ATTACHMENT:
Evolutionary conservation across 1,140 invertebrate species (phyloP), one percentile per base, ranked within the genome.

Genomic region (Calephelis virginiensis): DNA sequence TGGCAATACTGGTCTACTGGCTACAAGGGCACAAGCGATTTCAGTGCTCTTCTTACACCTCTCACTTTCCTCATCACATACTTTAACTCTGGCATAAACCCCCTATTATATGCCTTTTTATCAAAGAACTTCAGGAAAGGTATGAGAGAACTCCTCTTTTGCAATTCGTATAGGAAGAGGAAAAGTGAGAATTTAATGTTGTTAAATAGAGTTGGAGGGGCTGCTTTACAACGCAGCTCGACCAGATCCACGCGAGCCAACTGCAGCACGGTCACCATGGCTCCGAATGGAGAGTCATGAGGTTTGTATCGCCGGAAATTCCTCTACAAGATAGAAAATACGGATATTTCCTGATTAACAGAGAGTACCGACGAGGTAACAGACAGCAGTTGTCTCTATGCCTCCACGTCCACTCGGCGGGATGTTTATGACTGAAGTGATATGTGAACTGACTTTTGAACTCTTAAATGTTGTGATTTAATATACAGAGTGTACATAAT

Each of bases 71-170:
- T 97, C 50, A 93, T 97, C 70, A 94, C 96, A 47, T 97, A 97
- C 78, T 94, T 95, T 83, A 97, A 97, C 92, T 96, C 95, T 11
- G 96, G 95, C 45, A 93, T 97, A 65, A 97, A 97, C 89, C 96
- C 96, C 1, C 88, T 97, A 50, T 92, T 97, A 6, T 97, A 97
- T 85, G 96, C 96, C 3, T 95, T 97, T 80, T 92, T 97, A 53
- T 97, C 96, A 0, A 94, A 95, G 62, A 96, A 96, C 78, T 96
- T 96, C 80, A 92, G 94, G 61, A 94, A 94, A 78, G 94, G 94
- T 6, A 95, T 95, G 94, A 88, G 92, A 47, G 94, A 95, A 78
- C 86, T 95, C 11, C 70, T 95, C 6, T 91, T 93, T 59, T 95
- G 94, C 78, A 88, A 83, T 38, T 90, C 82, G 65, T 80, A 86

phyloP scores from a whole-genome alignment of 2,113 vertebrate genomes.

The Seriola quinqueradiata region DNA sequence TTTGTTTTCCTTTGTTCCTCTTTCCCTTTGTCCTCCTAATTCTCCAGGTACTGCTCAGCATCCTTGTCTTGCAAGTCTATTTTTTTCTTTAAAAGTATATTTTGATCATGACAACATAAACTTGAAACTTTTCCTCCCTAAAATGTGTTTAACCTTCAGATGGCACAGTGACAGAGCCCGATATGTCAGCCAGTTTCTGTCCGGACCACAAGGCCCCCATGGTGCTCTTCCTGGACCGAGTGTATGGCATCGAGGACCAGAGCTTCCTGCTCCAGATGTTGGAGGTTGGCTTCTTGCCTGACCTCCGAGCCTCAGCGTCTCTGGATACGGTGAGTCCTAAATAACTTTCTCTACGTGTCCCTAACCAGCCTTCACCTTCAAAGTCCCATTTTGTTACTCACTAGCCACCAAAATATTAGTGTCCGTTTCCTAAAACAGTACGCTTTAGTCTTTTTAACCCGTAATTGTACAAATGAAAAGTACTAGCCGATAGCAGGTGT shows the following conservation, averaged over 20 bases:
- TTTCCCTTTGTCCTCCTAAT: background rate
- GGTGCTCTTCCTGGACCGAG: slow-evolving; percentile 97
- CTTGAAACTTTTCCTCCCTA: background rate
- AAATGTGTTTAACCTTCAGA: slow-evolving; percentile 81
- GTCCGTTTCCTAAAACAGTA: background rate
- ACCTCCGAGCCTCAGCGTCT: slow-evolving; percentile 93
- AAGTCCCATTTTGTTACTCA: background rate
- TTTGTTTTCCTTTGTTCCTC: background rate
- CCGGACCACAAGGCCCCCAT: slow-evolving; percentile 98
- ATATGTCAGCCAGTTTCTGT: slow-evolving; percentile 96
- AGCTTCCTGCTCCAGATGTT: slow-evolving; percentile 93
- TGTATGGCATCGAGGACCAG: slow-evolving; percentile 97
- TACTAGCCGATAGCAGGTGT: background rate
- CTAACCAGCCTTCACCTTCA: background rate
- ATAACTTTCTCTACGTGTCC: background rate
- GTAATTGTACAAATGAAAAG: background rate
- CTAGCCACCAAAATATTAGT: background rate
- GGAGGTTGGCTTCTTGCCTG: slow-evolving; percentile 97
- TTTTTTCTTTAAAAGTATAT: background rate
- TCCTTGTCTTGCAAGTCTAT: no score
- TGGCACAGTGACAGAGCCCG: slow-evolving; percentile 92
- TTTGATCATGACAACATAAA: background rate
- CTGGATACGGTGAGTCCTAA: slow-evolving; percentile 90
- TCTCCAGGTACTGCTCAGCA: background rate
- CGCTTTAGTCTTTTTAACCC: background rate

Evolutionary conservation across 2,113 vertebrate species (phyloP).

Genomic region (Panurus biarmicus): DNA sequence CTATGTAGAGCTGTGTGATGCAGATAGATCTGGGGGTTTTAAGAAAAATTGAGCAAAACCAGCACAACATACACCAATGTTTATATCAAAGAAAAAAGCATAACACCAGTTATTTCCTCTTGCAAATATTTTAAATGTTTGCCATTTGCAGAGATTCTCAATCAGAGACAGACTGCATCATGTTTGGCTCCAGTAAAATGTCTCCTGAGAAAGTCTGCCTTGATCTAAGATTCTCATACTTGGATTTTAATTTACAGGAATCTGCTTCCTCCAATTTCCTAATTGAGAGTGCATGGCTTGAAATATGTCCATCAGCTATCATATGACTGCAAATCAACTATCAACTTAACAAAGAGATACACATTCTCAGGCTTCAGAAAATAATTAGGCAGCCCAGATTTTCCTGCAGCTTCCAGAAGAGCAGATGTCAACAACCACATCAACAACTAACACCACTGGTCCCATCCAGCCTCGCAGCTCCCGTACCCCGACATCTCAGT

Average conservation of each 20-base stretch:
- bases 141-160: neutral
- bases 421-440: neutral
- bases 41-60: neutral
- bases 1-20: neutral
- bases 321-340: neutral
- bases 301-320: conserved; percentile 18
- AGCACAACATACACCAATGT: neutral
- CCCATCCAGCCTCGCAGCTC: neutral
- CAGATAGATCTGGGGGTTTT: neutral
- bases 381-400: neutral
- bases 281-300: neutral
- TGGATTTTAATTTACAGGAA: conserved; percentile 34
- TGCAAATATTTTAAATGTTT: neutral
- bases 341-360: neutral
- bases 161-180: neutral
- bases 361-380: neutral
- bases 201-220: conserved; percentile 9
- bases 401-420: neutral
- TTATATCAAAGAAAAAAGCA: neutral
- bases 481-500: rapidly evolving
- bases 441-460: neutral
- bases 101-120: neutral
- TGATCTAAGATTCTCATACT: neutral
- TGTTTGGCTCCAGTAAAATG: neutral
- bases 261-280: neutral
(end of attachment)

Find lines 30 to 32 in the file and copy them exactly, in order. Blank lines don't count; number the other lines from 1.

- ATAACTTTCTCTACGTGTCC: background rate
- GTAATTGTACAAATGAAAAG: background rate
- CTAGCCACCAAAATATTAGT: background rate